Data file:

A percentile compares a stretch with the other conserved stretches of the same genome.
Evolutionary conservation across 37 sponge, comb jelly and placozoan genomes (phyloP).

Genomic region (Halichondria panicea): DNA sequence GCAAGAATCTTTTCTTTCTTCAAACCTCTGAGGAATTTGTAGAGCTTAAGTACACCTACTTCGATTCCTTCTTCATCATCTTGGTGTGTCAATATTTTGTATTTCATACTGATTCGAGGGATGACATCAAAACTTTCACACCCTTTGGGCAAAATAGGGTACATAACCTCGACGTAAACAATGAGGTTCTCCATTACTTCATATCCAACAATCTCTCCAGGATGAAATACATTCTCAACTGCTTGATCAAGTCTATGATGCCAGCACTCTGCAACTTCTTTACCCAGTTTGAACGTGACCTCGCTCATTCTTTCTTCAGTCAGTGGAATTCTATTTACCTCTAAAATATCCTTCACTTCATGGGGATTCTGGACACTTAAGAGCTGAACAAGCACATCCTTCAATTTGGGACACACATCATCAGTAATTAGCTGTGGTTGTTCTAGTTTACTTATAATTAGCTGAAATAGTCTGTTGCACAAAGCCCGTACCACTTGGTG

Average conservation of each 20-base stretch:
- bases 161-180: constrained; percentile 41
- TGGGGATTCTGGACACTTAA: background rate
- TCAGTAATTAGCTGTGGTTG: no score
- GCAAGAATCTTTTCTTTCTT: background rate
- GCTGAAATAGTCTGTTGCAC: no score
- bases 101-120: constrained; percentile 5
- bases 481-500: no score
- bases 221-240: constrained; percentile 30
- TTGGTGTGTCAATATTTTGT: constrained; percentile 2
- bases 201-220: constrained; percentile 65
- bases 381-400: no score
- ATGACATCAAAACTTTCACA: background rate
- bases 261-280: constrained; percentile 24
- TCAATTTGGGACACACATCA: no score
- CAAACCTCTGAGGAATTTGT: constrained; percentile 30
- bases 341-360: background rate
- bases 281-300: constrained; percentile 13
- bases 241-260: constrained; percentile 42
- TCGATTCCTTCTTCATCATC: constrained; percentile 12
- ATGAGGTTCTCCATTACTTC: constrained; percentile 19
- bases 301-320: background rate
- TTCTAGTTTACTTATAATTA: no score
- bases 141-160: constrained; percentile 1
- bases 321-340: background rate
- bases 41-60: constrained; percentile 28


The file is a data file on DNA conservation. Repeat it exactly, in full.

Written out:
A percentile compares a stretch with the other conserved stretches of the same genome.
Evolutionary conservation across 37 sponge, comb jelly and placozoan genomes (phyloP).

Genomic region (Halichondria panicea): DNA sequence GCAAGAATCTTTTCTTTCTTCAAACCTCTGAGGAATTTGTAGAGCTTAAGTACACCTACTTCGATTCCTTCTTCATCATCTTGGTGTGTCAATATTTTGTATTTCATACTGATTCGAGGGATGACATCAAAACTTTCACACCCTTTGGGCAAAATAGGGTACATAACCTCGACGTAAACAATGAGGTTCTCCATTACTTCATATCCAACAATCTCTCCAGGATGAAATACATTCTCAACTGCTTGATCAAGTCTATGATGCCAGCACTCTGCAACTTCTTTACCCAGTTTGAACGTGACCTCGCTCATTCTTTCTTCAGTCAGTGGAATTCTATTTACCTCTAAAATATCCTTCACTTCATGGGGATTCTGGACACTTAAGAGCTGAACAAGCACATCCTTCAATTTGGGACACACATCATCAGTAATTAGCTGTGGTTGTTCTAGTTTACTTATAATTAGCTGAAATAGTCTGTTGCACAAAGCCCGTACCACTTGGTG

Average conservation of each 20-base stretch:
- bases 161-180: constrained; percentile 41
- TGGGGATTCTGGACACTTAA: background rate
- TCAGTAATTAGCTGTGGTTG: no score
- GCAAGAATCTTTTCTTTCTT: background rate
- GCTGAAATAGTCTGTTGCAC: no score
- bases 101-120: constrained; percentile 5
- bases 481-500: no score
- bases 221-240: constrained; percentile 30
- TTGGTGTGTCAATATTTTGT: constrained; percentile 2
- bases 201-220: constrained; percentile 65
- bases 381-400: no score
- ATGACATCAAAACTTTCACA: background rate
- bases 261-280: constrained; percentile 24
- TCAATTTGGGACACACATCA: no score
- CAAACCTCTGAGGAATTTGT: constrained; percentile 30
- bases 341-360: background rate
- bases 281-300: constrained; percentile 13
- bases 241-260: constrained; percentile 42
- TCGATTCCTTCTTCATCATC: constrained; percentile 12
- ATGAGGTTCTCCATTACTTC: constrained; percentile 19
- bases 301-320: background rate
- TTCTAGTTTACTTATAATTA: no score
- bases 141-160: constrained; percentile 1
- bases 321-340: background rate
- bases 41-60: constrained; percentile 28